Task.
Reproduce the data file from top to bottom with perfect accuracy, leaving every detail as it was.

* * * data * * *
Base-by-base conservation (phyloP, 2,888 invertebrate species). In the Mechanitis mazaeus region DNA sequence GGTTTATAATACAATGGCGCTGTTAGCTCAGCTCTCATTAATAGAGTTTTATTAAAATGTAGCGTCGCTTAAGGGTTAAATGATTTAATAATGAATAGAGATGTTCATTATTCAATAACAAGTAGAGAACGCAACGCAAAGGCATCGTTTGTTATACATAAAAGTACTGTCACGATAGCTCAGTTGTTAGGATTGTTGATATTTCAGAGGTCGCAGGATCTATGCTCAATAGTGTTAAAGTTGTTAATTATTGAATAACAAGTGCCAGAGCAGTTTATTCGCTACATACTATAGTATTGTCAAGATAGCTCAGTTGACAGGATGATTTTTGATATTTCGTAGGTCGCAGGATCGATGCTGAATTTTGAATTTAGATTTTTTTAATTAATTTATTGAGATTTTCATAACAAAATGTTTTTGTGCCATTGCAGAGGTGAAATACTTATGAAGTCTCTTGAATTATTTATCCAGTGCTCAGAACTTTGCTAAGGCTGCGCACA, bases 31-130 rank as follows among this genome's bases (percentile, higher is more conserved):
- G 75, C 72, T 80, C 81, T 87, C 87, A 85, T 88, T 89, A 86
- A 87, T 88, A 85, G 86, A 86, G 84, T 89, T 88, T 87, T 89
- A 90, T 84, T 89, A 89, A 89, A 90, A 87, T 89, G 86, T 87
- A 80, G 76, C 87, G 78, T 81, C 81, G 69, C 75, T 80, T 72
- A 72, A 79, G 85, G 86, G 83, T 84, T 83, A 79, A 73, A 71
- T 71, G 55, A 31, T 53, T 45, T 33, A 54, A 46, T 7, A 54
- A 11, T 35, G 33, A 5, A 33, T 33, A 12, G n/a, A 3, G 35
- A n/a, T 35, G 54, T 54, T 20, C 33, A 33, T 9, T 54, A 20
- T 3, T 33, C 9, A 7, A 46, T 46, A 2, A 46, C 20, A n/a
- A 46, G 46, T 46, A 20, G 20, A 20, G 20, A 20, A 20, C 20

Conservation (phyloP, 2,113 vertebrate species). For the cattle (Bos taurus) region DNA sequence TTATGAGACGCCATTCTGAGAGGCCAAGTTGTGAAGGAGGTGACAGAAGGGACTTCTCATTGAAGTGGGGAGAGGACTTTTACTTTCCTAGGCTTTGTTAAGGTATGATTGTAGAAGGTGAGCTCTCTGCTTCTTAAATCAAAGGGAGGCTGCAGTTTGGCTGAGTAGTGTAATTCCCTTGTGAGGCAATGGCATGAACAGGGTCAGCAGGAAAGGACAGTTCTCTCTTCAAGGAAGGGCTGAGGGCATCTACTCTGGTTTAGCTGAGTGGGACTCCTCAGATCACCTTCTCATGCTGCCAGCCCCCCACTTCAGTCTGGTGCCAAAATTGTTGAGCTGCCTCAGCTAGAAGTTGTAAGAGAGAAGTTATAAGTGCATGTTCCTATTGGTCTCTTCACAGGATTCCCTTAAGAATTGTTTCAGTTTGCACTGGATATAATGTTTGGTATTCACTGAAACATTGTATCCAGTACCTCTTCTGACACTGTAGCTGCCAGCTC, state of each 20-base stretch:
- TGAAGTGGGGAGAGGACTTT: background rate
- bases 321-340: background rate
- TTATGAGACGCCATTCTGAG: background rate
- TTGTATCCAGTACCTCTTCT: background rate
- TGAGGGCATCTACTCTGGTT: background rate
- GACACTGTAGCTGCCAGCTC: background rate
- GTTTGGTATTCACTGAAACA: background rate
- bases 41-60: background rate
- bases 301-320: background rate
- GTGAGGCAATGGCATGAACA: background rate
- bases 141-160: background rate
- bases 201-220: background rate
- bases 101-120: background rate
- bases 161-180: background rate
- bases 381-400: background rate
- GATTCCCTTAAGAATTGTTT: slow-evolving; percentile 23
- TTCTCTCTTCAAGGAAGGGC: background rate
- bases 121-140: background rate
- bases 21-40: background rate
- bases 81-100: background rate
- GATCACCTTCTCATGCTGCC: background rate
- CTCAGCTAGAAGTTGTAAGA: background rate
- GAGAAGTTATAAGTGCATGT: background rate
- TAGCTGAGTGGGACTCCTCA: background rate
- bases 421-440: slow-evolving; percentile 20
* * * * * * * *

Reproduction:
Base-by-base conservation (phyloP, 2,888 invertebrate species). In the Mechanitis mazaeus region DNA sequence GGTTTATAATACAATGGCGCTGTTAGCTCAGCTCTCATTAATAGAGTTTTATTAAAATGTAGCGTCGCTTAAGGGTTAAATGATTTAATAATGAATAGAGATGTTCATTATTCAATAACAAGTAGAGAACGCAACGCAAAGGCATCGTTTGTTATACATAAAAGTACTGTCACGATAGCTCAGTTGTTAGGATTGTTGATATTTCAGAGGTCGCAGGATCTATGCTCAATAGTGTTAAAGTTGTTAATTATTGAATAACAAGTGCCAGAGCAGTTTATTCGCTACATACTATAGTATTGTCAAGATAGCTCAGTTGACAGGATGATTTTTGATATTTCGTAGGTCGCAGGATCGATGCTGAATTTTGAATTTAGATTTTTTTAATTAATTTATTGAGATTTTCATAACAAAATGTTTTTGTGCCATTGCAGAGGTGAAATACTTATGAAGTCTCTTGAATTATTTATCCAGTGCTCAGAACTTTGCTAAGGCTGCGCACA, bases 31-130 rank as follows among this genome's bases (percentile, higher is more conserved):
- G 75, C 72, T 80, C 81, T 87, C 87, A 85, T 88, T 89, A 86
- A 87, T 88, A 85, G 86, A 86, G 84, T 89, T 88, T 87, T 89
- A 90, T 84, T 89, A 89, A 89, A 90, A 87, T 89, G 86, T 87
- A 80, G 76, C 87, G 78, T 81, C 81, G 69, C 75, T 80, T 72
- A 72, A 79, G 85, G 86, G 83, T 84, T 83, A 79, A 73, A 71
- T 71, G 55, A 31, T 53, T 45, T 33, A 54, A 46, T 7, A 54
- A 11, T 35, G 33, A 5, A 33, T 33, A 12, G n/a, A 3, G 35
- A n/a, T 35, G 54, T 54, T 20, C 33, A 33, T 9, T 54, A 20
- T 3, T 33, C 9, A 7, A 46, T 46, A 2, A 46, C 20, A n/a
- A 46, G 46, T 46, A 20, G 20, A 20, G 20, A 20, A 20, C 20

Conservation (phyloP, 2,113 vertebrate species). For the cattle (Bos taurus) region DNA sequence TTATGAGACGCCATTCTGAGAGGCCAAGTTGTGAAGGAGGTGACAGAAGGGACTTCTCATTGAAGTGGGGAGAGGACTTTTACTTTCCTAGGCTTTGTTAAGGTATGATTGTAGAAGGTGAGCTCTCTGCTTCTTAAATCAAAGGGAGGCTGCAGTTTGGCTGAGTAGTGTAATTCCCTTGTGAGGCAATGGCATGAACAGGGTCAGCAGGAAAGGACAGTTCTCTCTTCAAGGAAGGGCTGAGGGCATCTACTCTGGTTTAGCTGAGTGGGACTCCTCAGATCACCTTCTCATGCTGCCAGCCCCCCACTTCAGTCTGGTGCCAAAATTGTTGAGCTGCCTCAGCTAGAAGTTGTAAGAGAGAAGTTATAAGTGCATGTTCCTATTGGTCTCTTCACAGGATTCCCTTAAGAATTGTTTCAGTTTGCACTGGATATAATGTTTGGTATTCACTGAAACATTGTATCCAGTACCTCTTCTGACACTGTAGCTGCCAGCTC, state of each 20-base stretch:
- TGAAGTGGGGAGAGGACTTT: background rate
- bases 321-340: background rate
- TTATGAGACGCCATTCTGAG: background rate
- TTGTATCCAGTACCTCTTCT: background rate
- TGAGGGCATCTACTCTGGTT: background rate
- GACACTGTAGCTGCCAGCTC: background rate
- GTTTGGTATTCACTGAAACA: background rate
- bases 41-60: background rate
- bases 301-320: background rate
- GTGAGGCAATGGCATGAACA: background rate
- bases 141-160: background rate
- bases 201-220: background rate
- bases 101-120: background rate
- bases 161-180: background rate
- bases 381-400: background rate
- GATTCCCTTAAGAATTGTTT: slow-evolving; percentile 23
- TTCTCTCTTCAAGGAAGGGC: background rate
- bases 121-140: background rate
- bases 21-40: background rate
- bases 81-100: background rate
- GATCACCTTCTCATGCTGCC: background rate
- CTCAGCTAGAAGTTGTAAGA: background rate
- GAGAAGTTATAAGTGCATGT: background rate
- TAGCTGAGTGGGACTCCTCA: background rate
- bases 421-440: slow-evolving; percentile 20